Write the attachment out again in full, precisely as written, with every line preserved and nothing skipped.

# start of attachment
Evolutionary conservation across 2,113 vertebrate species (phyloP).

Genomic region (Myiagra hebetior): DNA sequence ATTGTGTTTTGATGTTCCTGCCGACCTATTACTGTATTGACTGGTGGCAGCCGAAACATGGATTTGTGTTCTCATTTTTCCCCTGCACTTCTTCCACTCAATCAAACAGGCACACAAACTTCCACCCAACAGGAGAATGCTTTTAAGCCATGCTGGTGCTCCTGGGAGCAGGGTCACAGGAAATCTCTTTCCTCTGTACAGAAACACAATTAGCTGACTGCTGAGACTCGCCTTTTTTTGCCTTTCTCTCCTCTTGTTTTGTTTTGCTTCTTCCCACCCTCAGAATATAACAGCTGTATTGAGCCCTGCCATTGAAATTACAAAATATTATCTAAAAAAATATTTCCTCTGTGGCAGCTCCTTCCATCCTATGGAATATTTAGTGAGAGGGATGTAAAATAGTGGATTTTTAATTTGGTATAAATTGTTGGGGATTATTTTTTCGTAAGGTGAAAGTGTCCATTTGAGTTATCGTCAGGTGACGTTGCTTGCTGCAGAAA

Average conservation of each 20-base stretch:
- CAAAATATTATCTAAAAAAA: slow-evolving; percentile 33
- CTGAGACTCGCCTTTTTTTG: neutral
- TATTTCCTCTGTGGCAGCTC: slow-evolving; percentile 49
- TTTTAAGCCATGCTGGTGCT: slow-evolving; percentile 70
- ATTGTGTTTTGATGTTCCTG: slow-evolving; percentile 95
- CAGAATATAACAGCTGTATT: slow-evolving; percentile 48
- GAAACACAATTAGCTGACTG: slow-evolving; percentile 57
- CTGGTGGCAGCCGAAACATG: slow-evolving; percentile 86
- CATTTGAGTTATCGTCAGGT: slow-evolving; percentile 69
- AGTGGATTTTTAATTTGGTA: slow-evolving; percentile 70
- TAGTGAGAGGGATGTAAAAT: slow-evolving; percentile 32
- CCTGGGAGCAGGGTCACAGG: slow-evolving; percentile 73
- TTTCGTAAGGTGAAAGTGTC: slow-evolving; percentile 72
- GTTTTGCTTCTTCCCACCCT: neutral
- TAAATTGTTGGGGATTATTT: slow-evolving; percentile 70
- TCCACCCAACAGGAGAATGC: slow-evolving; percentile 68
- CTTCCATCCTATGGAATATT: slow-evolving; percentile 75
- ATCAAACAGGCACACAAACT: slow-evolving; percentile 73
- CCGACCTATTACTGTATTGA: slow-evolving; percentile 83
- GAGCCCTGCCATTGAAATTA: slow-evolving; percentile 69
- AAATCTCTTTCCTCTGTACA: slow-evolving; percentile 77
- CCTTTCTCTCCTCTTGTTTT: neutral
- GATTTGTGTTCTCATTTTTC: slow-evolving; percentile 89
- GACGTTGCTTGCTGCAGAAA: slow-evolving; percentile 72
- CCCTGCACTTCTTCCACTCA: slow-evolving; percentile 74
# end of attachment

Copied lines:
Evolutionary conservation across 2,113 vertebrate species (phyloP).

Genomic region (Myiagra hebetior): DNA sequence ATTGTGTTTTGATGTTCCTGCCGACCTATTACTGTATTGACTGGTGGCAGCCGAAACATGGATTTGTGTTCTCATTTTTCCCCTGCACTTCTTCCACTCAATCAAACAGGCACACAAACTTCCACCCAACAGGAGAATGCTTTTAAGCCATGCTGGTGCTCCTGGGAGCAGGGTCACAGGAAATCTCTTTCCTCTGTACAGAAACACAATTAGCTGACTGCTGAGACTCGCCTTTTTTTGCCTTTCTCTCCTCTTGTTTTGTTTTGCTTCTTCCCACCCTCAGAATATAACAGCTGTATTGAGCCCTGCCATTGAAATTACAAAATATTATCTAAAAAAATATTTCCTCTGTGGCAGCTCCTTCCATCCTATGGAATATTTAGTGAGAGGGATGTAAAATAGTGGATTTTTAATTTGGTATAAATTGTTGGGGATTATTTTTTCGTAAGGTGAAAGTGTCCATTTGAGTTATCGTCAGGTGACGTTGCTTGCTGCAGAAA

Average conservation of each 20-base stretch:
- CAAAATATTATCTAAAAAAA: slow-evolving; percentile 33
- CTGAGACTCGCCTTTTTTTG: neutral
- TATTTCCTCTGTGGCAGCTC: slow-evolving; percentile 49
- TTTTAAGCCATGCTGGTGCT: slow-evolving; percentile 70
- ATTGTGTTTTGATGTTCCTG: slow-evolving; percentile 95
- CAGAATATAACAGCTGTATT: slow-evolving; percentile 48
- GAAACACAATTAGCTGACTG: slow-evolving; percentile 57
- CTGGTGGCAGCCGAAACATG: slow-evolving; percentile 86
- CATTTGAGTTATCGTCAGGT: slow-evolving; percentile 69
- AGTGGATTTTTAATTTGGTA: slow-evolving; percentile 70
- TAGTGAGAGGGATGTAAAAT: slow-evolving; percentile 32
- CCTGGGAGCAGGGTCACAGG: slow-evolving; percentile 73
- TTTCGTAAGGTGAAAGTGTC: slow-evolving; percentile 72
- GTTTTGCTTCTTCCCACCCT: neutral
- TAAATTGTTGGGGATTATTT: slow-evolving; percentile 70
- TCCACCCAACAGGAGAATGC: slow-evolving; percentile 68
- CTTCCATCCTATGGAATATT: slow-evolving; percentile 75
- ATCAAACAGGCACACAAACT: slow-evolving; percentile 73
- CCGACCTATTACTGTATTGA: slow-evolving; percentile 83
- GAGCCCTGCCATTGAAATTA: slow-evolving; percentile 69
- AAATCTCTTTCCTCTGTACA: slow-evolving; percentile 77
- CCTTTCTCTCCTCTTGTTTT: neutral
- GATTTGTGTTCTCATTTTTC: slow-evolving; percentile 89
- GACGTTGCTTGCTGCAGAAA: slow-evolving; percentile 72
- CCCTGCACTTCTTCCACTCA: slow-evolving; percentile 74